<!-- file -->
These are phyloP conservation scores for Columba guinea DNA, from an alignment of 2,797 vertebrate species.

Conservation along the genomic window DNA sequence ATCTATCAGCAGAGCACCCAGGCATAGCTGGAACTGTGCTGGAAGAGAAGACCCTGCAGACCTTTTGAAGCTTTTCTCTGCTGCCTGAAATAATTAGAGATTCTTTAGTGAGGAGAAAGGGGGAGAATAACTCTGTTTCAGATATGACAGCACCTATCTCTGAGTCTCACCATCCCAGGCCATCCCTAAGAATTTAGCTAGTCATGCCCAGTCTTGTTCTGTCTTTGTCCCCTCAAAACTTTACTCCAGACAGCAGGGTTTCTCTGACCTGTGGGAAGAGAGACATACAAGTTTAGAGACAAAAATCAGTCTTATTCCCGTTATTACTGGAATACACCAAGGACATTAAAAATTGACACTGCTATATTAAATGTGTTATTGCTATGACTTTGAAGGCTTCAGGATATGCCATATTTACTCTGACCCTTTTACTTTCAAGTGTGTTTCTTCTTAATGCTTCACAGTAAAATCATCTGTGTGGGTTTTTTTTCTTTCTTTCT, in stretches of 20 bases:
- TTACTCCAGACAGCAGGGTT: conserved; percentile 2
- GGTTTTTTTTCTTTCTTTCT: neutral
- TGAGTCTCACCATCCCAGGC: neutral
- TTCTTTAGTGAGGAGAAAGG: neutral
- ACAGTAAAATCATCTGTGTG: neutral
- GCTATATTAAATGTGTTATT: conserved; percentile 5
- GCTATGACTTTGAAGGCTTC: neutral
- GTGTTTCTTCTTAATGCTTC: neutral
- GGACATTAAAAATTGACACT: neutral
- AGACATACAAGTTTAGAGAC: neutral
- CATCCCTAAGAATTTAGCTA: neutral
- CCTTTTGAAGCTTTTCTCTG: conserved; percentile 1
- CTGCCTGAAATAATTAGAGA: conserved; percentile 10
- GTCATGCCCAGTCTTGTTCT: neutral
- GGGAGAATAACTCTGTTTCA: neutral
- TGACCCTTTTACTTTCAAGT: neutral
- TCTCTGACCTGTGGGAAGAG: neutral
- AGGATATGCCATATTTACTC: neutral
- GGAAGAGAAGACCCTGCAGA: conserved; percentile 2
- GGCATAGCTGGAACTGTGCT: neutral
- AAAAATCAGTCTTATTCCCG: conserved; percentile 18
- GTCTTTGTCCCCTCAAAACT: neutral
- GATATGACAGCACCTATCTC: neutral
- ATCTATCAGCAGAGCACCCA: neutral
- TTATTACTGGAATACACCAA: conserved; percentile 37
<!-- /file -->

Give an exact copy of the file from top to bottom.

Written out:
These are phyloP conservation scores for Columba guinea DNA, from an alignment of 2,797 vertebrate species.

Conservation along the genomic window DNA sequence ATCTATCAGCAGAGCACCCAGGCATAGCTGGAACTGTGCTGGAAGAGAAGACCCTGCAGACCTTTTGAAGCTTTTCTCTGCTGCCTGAAATAATTAGAGATTCTTTAGTGAGGAGAAAGGGGGAGAATAACTCTGTTTCAGATATGACAGCACCTATCTCTGAGTCTCACCATCCCAGGCCATCCCTAAGAATTTAGCTAGTCATGCCCAGTCTTGTTCTGTCTTTGTCCCCTCAAAACTTTACTCCAGACAGCAGGGTTTCTCTGACCTGTGGGAAGAGAGACATACAAGTTTAGAGACAAAAATCAGTCTTATTCCCGTTATTACTGGAATACACCAAGGACATTAAAAATTGACACTGCTATATTAAATGTGTTATTGCTATGACTTTGAAGGCTTCAGGATATGCCATATTTACTCTGACCCTTTTACTTTCAAGTGTGTTTCTTCTTAATGCTTCACAGTAAAATCATCTGTGTGGGTTTTTTTTCTTTCTTTCT, in stretches of 20 bases:
- TTACTCCAGACAGCAGGGTT: conserved; percentile 2
- GGTTTTTTTTCTTTCTTTCT: neutral
- TGAGTCTCACCATCCCAGGC: neutral
- TTCTTTAGTGAGGAGAAAGG: neutral
- ACAGTAAAATCATCTGTGTG: neutral
- GCTATATTAAATGTGTTATT: conserved; percentile 5
- GCTATGACTTTGAAGGCTTC: neutral
- GTGTTTCTTCTTAATGCTTC: neutral
- GGACATTAAAAATTGACACT: neutral
- AGACATACAAGTTTAGAGAC: neutral
- CATCCCTAAGAATTTAGCTA: neutral
- CCTTTTGAAGCTTTTCTCTG: conserved; percentile 1
- CTGCCTGAAATAATTAGAGA: conserved; percentile 10
- GTCATGCCCAGTCTTGTTCT: neutral
- GGGAGAATAACTCTGTTTCA: neutral
- TGACCCTTTTACTTTCAAGT: neutral
- TCTCTGACCTGTGGGAAGAG: neutral
- AGGATATGCCATATTTACTC: neutral
- GGAAGAGAAGACCCTGCAGA: conserved; percentile 2
- GGCATAGCTGGAACTGTGCT: neutral
- AAAAATCAGTCTTATTCCCG: conserved; percentile 18
- GTCTTTGTCCCCTCAAAACT: neutral
- GATATGACAGCACCTATCTC: neutral
- ATCTATCAGCAGAGCACCCA: neutral
- TTATTACTGGAATACACCAA: conserved; percentile 37